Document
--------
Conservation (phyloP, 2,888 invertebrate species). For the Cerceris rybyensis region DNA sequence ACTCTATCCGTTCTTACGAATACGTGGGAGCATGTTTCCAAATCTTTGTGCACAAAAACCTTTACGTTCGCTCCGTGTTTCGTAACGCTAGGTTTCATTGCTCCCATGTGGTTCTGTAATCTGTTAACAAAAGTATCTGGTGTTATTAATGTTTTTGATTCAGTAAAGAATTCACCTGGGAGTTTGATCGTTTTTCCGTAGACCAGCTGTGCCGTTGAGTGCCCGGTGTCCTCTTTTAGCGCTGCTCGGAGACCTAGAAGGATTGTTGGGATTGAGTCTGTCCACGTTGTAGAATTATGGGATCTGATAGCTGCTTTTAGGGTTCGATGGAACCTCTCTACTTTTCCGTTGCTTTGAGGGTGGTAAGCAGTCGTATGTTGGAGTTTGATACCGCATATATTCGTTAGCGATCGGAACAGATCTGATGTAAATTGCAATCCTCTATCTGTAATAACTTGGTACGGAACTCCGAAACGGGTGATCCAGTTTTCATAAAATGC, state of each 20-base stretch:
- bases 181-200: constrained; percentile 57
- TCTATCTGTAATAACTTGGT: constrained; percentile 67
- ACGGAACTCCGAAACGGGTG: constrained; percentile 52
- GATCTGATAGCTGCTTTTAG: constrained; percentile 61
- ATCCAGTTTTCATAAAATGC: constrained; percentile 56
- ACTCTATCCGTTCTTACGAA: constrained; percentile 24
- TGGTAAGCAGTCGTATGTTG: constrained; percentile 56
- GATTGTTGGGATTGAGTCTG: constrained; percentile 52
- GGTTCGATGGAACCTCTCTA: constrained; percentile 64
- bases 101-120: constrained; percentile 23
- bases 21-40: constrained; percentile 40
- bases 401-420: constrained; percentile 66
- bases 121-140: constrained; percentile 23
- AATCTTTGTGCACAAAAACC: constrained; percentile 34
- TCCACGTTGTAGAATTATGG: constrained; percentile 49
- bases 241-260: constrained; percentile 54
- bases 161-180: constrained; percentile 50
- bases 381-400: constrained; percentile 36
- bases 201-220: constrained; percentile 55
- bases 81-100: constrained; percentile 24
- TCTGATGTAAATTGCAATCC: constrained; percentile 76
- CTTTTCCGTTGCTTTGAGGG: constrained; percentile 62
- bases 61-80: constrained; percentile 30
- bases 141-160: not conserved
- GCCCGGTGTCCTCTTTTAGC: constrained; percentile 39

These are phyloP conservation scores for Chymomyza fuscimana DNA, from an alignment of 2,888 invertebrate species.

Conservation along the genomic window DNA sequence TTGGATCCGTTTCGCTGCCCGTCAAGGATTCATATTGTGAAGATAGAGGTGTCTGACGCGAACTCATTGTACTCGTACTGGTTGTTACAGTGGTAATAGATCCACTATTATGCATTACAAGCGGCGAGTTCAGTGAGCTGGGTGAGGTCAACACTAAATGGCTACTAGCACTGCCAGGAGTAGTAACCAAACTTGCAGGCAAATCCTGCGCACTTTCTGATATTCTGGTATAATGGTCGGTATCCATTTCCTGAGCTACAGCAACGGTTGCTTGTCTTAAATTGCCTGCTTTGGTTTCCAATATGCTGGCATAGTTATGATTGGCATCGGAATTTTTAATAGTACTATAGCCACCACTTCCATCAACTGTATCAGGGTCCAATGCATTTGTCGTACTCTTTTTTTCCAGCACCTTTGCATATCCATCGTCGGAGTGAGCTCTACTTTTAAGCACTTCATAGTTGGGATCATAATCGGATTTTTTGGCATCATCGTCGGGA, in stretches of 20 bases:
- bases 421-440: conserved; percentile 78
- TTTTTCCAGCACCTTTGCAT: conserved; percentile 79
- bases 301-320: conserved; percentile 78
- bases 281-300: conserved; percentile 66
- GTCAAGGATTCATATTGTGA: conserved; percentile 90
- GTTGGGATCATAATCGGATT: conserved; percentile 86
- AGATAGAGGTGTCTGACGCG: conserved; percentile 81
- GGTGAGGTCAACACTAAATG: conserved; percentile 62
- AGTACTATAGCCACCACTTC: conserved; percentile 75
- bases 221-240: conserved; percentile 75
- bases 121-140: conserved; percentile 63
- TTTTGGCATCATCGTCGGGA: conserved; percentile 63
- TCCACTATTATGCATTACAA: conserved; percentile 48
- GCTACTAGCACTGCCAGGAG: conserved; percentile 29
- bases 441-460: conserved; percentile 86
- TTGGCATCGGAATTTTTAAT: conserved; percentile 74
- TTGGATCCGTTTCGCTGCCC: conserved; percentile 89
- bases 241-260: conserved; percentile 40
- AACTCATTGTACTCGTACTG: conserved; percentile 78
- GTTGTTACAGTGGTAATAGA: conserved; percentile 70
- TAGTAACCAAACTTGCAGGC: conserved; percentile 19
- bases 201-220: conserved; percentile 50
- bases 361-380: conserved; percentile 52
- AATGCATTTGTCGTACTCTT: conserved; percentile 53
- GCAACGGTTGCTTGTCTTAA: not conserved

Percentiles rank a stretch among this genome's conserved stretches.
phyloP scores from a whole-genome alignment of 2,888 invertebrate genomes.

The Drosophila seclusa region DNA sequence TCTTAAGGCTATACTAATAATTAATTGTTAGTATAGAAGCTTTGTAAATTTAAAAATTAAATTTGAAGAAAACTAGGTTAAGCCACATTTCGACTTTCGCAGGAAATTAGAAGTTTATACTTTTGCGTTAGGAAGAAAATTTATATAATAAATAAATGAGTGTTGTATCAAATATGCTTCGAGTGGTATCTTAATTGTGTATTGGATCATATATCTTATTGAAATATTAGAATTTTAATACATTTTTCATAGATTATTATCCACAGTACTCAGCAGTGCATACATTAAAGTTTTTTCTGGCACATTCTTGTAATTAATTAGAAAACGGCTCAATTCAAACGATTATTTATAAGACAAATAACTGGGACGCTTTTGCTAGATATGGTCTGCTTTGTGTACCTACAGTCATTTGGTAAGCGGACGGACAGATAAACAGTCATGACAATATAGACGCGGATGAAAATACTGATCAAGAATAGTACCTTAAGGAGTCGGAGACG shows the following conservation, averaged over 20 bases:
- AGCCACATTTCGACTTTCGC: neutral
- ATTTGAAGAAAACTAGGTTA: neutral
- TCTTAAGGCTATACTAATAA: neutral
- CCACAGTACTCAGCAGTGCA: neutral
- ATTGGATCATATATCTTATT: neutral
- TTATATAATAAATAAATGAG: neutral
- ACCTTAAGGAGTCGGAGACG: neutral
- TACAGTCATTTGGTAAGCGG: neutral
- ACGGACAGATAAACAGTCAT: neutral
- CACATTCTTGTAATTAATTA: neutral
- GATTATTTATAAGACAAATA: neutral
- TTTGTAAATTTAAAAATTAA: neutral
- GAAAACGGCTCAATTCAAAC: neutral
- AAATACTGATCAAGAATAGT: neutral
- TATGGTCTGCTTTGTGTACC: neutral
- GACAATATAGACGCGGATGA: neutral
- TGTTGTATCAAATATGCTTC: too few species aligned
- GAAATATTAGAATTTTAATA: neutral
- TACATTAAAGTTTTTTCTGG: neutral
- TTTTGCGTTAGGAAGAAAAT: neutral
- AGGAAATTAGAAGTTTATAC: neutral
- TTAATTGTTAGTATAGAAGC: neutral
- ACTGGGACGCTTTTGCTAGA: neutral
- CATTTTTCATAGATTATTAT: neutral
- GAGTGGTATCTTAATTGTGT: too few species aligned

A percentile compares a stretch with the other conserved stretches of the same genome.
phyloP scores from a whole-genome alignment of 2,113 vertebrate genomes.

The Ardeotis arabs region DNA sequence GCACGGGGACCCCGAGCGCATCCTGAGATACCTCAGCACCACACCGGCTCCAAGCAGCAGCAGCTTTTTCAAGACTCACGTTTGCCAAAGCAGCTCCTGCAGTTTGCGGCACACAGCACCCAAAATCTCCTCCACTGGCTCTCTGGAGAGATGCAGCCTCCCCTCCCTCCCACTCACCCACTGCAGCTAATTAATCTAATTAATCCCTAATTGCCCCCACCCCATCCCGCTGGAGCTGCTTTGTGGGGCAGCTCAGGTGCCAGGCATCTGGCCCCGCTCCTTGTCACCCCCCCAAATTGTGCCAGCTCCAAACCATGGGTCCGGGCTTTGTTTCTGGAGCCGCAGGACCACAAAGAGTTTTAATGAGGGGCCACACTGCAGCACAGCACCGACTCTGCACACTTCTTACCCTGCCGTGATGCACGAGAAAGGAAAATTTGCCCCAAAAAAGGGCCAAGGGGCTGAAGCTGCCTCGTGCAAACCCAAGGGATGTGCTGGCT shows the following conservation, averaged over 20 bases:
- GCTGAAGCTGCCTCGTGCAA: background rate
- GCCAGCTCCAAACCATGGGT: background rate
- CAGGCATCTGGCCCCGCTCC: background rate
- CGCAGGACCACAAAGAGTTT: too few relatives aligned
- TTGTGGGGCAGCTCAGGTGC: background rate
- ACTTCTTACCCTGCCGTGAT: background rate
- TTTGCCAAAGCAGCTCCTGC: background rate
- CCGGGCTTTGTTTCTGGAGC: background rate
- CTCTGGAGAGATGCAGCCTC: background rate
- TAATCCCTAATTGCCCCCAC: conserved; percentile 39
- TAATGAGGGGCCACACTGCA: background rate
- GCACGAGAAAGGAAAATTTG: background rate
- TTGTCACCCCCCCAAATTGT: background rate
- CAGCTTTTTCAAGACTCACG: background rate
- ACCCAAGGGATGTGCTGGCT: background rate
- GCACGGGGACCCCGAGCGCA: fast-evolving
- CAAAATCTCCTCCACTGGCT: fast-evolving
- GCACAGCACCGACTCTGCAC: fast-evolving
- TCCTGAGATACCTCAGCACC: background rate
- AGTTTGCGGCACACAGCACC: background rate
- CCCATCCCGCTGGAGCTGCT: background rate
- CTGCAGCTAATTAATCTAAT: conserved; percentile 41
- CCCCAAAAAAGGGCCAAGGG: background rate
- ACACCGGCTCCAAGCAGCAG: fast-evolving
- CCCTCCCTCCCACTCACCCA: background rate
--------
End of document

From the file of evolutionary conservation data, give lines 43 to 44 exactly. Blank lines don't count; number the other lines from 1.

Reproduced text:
- bases 441-460: conserved; percentile 86
- TTGGCATCGGAATTTTTAAT: conserved; percentile 74